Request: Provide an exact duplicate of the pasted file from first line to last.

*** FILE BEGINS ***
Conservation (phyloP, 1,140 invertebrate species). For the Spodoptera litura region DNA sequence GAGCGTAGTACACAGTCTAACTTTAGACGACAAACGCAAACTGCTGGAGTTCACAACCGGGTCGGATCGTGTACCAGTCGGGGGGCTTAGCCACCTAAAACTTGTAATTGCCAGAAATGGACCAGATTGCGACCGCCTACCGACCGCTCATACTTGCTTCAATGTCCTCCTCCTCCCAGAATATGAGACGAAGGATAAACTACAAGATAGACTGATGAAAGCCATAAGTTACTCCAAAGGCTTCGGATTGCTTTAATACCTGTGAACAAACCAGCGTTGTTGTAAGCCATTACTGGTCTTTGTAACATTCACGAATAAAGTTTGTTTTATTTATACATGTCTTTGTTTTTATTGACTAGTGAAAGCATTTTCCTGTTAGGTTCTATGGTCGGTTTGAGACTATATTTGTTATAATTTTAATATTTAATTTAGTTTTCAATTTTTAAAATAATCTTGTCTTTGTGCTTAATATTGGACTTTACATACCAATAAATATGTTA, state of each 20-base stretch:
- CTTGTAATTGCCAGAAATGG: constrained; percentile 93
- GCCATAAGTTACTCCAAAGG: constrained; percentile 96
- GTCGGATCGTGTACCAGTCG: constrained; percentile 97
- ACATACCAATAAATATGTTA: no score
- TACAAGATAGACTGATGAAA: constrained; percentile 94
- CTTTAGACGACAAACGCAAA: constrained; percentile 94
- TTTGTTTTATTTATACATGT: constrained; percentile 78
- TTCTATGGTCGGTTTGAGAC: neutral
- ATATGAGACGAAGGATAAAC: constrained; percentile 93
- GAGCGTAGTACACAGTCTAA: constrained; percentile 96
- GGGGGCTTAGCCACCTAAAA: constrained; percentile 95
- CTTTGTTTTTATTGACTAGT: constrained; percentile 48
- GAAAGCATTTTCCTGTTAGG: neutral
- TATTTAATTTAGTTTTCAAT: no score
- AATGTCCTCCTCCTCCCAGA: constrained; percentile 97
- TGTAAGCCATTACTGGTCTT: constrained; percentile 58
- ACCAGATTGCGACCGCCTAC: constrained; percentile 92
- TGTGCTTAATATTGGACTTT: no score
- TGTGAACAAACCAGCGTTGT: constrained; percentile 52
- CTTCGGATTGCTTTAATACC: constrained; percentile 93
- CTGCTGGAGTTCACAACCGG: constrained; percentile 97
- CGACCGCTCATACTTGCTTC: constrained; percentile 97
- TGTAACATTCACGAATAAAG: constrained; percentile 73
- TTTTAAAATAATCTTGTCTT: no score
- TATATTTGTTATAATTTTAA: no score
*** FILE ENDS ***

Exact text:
Conservation (phyloP, 1,140 invertebrate species). For the Spodoptera litura region DNA sequence GAGCGTAGTACACAGTCTAACTTTAGACGACAAACGCAAACTGCTGGAGTTCACAACCGGGTCGGATCGTGTACCAGTCGGGGGGCTTAGCCACCTAAAACTTGTAATTGCCAGAAATGGACCAGATTGCGACCGCCTACCGACCGCTCATACTTGCTTCAATGTCCTCCTCCTCCCAGAATATGAGACGAAGGATAAACTACAAGATAGACTGATGAAAGCCATAAGTTACTCCAAAGGCTTCGGATTGCTTTAATACCTGTGAACAAACCAGCGTTGTTGTAAGCCATTACTGGTCTTTGTAACATTCACGAATAAAGTTTGTTTTATTTATACATGTCTTTGTTTTTATTGACTAGTGAAAGCATTTTCCTGTTAGGTTCTATGGTCGGTTTGAGACTATATTTGTTATAATTTTAATATTTAATTTAGTTTTCAATTTTTAAAATAATCTTGTCTTTGTGCTTAATATTGGACTTTACATACCAATAAATATGTTA, state of each 20-base stretch:
- CTTGTAATTGCCAGAAATGG: constrained; percentile 93
- GCCATAAGTTACTCCAAAGG: constrained; percentile 96
- GTCGGATCGTGTACCAGTCG: constrained; percentile 97
- ACATACCAATAAATATGTTA: no score
- TACAAGATAGACTGATGAAA: constrained; percentile 94
- CTTTAGACGACAAACGCAAA: constrained; percentile 94
- TTTGTTTTATTTATACATGT: constrained; percentile 78
- TTCTATGGTCGGTTTGAGAC: neutral
- ATATGAGACGAAGGATAAAC: constrained; percentile 93
- GAGCGTAGTACACAGTCTAA: constrained; percentile 96
- GGGGGCTTAGCCACCTAAAA: constrained; percentile 95
- CTTTGTTTTTATTGACTAGT: constrained; percentile 48
- GAAAGCATTTTCCTGTTAGG: neutral
- TATTTAATTTAGTTTTCAAT: no score
- AATGTCCTCCTCCTCCCAGA: constrained; percentile 97
- TGTAAGCCATTACTGGTCTT: constrained; percentile 58
- ACCAGATTGCGACCGCCTAC: constrained; percentile 92
- TGTGCTTAATATTGGACTTT: no score
- TGTGAACAAACCAGCGTTGT: constrained; percentile 52
- CTTCGGATTGCTTTAATACC: constrained; percentile 93
- CTGCTGGAGTTCACAACCGG: constrained; percentile 97
- CGACCGCTCATACTTGCTTC: constrained; percentile 97
- TGTAACATTCACGAATAAAG: constrained; percentile 73
- TTTTAAAATAATCTTGTCTT: no score
- TATATTTGTTATAATTTTAA: no score